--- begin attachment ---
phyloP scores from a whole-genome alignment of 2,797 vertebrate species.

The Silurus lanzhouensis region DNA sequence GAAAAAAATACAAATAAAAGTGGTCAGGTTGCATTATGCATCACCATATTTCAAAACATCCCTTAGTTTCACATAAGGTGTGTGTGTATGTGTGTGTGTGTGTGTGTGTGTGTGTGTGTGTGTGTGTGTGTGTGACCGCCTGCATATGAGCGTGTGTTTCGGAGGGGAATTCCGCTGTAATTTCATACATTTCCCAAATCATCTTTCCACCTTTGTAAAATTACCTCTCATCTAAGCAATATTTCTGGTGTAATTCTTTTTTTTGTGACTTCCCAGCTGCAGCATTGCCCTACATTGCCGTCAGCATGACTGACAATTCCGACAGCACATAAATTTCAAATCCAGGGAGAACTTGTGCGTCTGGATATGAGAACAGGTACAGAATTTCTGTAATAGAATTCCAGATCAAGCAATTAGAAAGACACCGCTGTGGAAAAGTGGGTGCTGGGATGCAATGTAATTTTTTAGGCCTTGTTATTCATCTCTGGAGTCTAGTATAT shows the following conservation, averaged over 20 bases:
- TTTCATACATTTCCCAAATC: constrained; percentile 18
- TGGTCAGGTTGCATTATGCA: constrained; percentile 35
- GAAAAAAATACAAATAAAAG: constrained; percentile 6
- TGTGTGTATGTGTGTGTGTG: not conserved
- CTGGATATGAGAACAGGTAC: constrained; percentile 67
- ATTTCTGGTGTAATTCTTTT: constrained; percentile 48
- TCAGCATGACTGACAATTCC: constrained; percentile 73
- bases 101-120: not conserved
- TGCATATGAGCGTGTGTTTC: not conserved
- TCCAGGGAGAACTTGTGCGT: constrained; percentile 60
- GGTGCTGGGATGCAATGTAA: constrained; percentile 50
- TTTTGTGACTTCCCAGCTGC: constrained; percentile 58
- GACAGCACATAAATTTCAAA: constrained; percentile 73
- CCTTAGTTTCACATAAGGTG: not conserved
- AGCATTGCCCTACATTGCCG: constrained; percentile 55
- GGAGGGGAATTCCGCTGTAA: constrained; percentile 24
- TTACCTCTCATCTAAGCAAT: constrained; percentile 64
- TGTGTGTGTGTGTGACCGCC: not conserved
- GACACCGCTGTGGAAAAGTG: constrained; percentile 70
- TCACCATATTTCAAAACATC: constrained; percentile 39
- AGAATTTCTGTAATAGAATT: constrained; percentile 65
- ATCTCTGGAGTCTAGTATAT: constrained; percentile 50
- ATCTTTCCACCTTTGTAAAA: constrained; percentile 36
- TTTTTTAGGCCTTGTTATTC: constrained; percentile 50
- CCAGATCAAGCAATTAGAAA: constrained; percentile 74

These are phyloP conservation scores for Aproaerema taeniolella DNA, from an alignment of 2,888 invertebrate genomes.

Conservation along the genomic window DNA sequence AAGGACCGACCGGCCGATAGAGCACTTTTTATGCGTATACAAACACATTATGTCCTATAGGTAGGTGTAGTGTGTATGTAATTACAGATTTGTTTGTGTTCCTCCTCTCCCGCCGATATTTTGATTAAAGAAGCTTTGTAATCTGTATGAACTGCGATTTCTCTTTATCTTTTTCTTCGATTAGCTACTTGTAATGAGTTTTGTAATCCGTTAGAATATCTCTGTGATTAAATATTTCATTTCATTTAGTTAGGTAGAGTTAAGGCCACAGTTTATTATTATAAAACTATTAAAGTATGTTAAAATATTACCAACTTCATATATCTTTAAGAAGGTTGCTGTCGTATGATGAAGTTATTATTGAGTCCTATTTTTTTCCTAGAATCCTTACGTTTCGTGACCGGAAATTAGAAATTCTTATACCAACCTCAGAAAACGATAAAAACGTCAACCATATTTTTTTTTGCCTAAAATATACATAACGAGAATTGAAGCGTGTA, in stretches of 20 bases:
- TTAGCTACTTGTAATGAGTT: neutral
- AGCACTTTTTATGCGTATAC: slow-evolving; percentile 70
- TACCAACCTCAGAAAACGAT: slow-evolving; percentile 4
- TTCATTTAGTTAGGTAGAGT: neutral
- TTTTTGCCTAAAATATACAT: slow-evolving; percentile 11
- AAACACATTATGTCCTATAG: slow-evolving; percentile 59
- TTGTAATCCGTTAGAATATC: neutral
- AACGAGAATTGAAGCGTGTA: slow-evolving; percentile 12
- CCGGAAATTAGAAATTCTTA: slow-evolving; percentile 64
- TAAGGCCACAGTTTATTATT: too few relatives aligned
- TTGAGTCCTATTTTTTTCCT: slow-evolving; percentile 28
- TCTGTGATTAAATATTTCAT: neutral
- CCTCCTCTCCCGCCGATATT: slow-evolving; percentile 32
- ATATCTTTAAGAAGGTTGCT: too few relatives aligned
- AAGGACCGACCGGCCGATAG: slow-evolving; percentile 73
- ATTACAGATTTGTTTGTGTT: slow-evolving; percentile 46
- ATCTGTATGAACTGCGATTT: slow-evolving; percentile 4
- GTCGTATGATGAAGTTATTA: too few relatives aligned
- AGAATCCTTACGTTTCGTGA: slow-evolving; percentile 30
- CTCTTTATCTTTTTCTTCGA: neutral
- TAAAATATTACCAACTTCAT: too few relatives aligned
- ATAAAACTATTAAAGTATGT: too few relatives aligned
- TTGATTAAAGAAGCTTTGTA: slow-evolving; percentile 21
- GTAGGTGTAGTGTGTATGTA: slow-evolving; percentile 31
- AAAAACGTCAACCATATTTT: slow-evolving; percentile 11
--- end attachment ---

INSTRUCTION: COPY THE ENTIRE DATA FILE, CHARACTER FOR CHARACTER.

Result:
phyloP scores from a whole-genome alignment of 2,797 vertebrate species.

The Silurus lanzhouensis region DNA sequence GAAAAAAATACAAATAAAAGTGGTCAGGTTGCATTATGCATCACCATATTTCAAAACATCCCTTAGTTTCACATAAGGTGTGTGTGTATGTGTGTGTGTGTGTGTGTGTGTGTGTGTGTGTGTGTGTGTGTGTGACCGCCTGCATATGAGCGTGTGTTTCGGAGGGGAATTCCGCTGTAATTTCATACATTTCCCAAATCATCTTTCCACCTTTGTAAAATTACCTCTCATCTAAGCAATATTTCTGGTGTAATTCTTTTTTTTGTGACTTCCCAGCTGCAGCATTGCCCTACATTGCCGTCAGCATGACTGACAATTCCGACAGCACATAAATTTCAAATCCAGGGAGAACTTGTGCGTCTGGATATGAGAACAGGTACAGAATTTCTGTAATAGAATTCCAGATCAAGCAATTAGAAAGACACCGCTGTGGAAAAGTGGGTGCTGGGATGCAATGTAATTTTTTAGGCCTTGTTATTCATCTCTGGAGTCTAGTATAT shows the following conservation, averaged over 20 bases:
- TTTCATACATTTCCCAAATC: constrained; percentile 18
- TGGTCAGGTTGCATTATGCA: constrained; percentile 35
- GAAAAAAATACAAATAAAAG: constrained; percentile 6
- TGTGTGTATGTGTGTGTGTG: not conserved
- CTGGATATGAGAACAGGTAC: constrained; percentile 67
- ATTTCTGGTGTAATTCTTTT: constrained; percentile 48
- TCAGCATGACTGACAATTCC: constrained; percentile 73
- bases 101-120: not conserved
- TGCATATGAGCGTGTGTTTC: not conserved
- TCCAGGGAGAACTTGTGCGT: constrained; percentile 60
- GGTGCTGGGATGCAATGTAA: constrained; percentile 50
- TTTTGTGACTTCCCAGCTGC: constrained; percentile 58
- GACAGCACATAAATTTCAAA: constrained; percentile 73
- CCTTAGTTTCACATAAGGTG: not conserved
- AGCATTGCCCTACATTGCCG: constrained; percentile 55
- GGAGGGGAATTCCGCTGTAA: constrained; percentile 24
- TTACCTCTCATCTAAGCAAT: constrained; percentile 64
- TGTGTGTGTGTGTGACCGCC: not conserved
- GACACCGCTGTGGAAAAGTG: constrained; percentile 70
- TCACCATATTTCAAAACATC: constrained; percentile 39
- AGAATTTCTGTAATAGAATT: constrained; percentile 65
- ATCTCTGGAGTCTAGTATAT: constrained; percentile 50
- ATCTTTCCACCTTTGTAAAA: constrained; percentile 36
- TTTTTTAGGCCTTGTTATTC: constrained; percentile 50
- CCAGATCAAGCAATTAGAAA: constrained; percentile 74

These are phyloP conservation scores for Aproaerema taeniolella DNA, from an alignment of 2,888 invertebrate genomes.

Conservation along the genomic window DNA sequence AAGGACCGACCGGCCGATAGAGCACTTTTTATGCGTATACAAACACATTATGTCCTATAGGTAGGTGTAGTGTGTATGTAATTACAGATTTGTTTGTGTTCCTCCTCTCCCGCCGATATTTTGATTAAAGAAGCTTTGTAATCTGTATGAACTGCGATTTCTCTTTATCTTTTTCTTCGATTAGCTACTTGTAATGAGTTTTGTAATCCGTTAGAATATCTCTGTGATTAAATATTTCATTTCATTTAGTTAGGTAGAGTTAAGGCCACAGTTTATTATTATAAAACTATTAAAGTATGTTAAAATATTACCAACTTCATATATCTTTAAGAAGGTTGCTGTCGTATGATGAAGTTATTATTGAGTCCTATTTTTTTCCTAGAATCCTTACGTTTCGTGACCGGAAATTAGAAATTCTTATACCAACCTCAGAAAACGATAAAAACGTCAACCATATTTTTTTTTGCCTAAAATATACATAACGAGAATTGAAGCGTGTA, in stretches of 20 bases:
- TTAGCTACTTGTAATGAGTT: neutral
- AGCACTTTTTATGCGTATAC: slow-evolving; percentile 70
- TACCAACCTCAGAAAACGAT: slow-evolving; percentile 4
- TTCATTTAGTTAGGTAGAGT: neutral
- TTTTTGCCTAAAATATACAT: slow-evolving; percentile 11
- AAACACATTATGTCCTATAG: slow-evolving; percentile 59
- TTGTAATCCGTTAGAATATC: neutral
- AACGAGAATTGAAGCGTGTA: slow-evolving; percentile 12
- CCGGAAATTAGAAATTCTTA: slow-evolving; percentile 64
- TAAGGCCACAGTTTATTATT: too few relatives aligned
- TTGAGTCCTATTTTTTTCCT: slow-evolving; percentile 28
- TCTGTGATTAAATATTTCAT: neutral
- CCTCCTCTCCCGCCGATATT: slow-evolving; percentile 32
- ATATCTTTAAGAAGGTTGCT: too few relatives aligned
- AAGGACCGACCGGCCGATAG: slow-evolving; percentile 73
- ATTACAGATTTGTTTGTGTT: slow-evolving; percentile 46
- ATCTGTATGAACTGCGATTT: slow-evolving; percentile 4
- GTCGTATGATGAAGTTATTA: too few relatives aligned
- AGAATCCTTACGTTTCGTGA: slow-evolving; percentile 30
- CTCTTTATCTTTTTCTTCGA: neutral
- TAAAATATTACCAACTTCAT: too few relatives aligned
- ATAAAACTATTAAAGTATGT: too few relatives aligned
- TTGATTAAAGAAGCTTTGTA: slow-evolving; percentile 21
- GTAGGTGTAGTGTGTATGTA: slow-evolving; percentile 31
- AAAAACGTCAACCATATTTT: slow-evolving; percentile 11